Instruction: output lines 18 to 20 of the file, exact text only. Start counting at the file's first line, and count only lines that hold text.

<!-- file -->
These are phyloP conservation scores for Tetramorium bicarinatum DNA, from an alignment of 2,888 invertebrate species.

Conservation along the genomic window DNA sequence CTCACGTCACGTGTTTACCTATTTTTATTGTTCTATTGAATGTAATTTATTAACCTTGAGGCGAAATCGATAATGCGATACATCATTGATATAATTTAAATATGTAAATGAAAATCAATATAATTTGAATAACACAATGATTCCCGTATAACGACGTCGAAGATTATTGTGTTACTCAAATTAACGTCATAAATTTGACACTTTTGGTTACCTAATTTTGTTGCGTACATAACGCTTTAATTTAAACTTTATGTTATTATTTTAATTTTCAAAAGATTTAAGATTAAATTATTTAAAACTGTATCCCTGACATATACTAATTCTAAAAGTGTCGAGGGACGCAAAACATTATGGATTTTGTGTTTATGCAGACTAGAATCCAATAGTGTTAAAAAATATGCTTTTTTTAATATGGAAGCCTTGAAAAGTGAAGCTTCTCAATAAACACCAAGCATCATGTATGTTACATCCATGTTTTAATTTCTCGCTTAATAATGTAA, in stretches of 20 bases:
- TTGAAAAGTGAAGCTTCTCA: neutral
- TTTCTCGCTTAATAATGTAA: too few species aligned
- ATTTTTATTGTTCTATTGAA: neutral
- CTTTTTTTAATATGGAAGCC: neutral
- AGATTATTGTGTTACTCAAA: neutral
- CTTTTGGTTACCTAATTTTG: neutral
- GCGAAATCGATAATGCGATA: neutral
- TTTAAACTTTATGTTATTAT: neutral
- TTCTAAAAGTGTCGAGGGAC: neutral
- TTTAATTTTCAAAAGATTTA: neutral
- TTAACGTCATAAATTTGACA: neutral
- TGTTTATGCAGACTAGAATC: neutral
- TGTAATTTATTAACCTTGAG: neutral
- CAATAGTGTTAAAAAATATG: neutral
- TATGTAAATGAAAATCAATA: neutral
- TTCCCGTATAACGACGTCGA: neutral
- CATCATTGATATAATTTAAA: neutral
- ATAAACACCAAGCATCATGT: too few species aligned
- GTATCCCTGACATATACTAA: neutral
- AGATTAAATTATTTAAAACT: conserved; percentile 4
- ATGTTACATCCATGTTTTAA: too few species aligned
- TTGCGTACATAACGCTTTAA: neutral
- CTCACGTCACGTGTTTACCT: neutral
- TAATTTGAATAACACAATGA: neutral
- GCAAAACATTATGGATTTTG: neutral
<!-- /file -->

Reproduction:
- TTCCCGTATAACGACGTCGA: neutral
- CATCATTGATATAATTTAAA: neutral
- ATAAACACCAAGCATCATGT: too few species aligned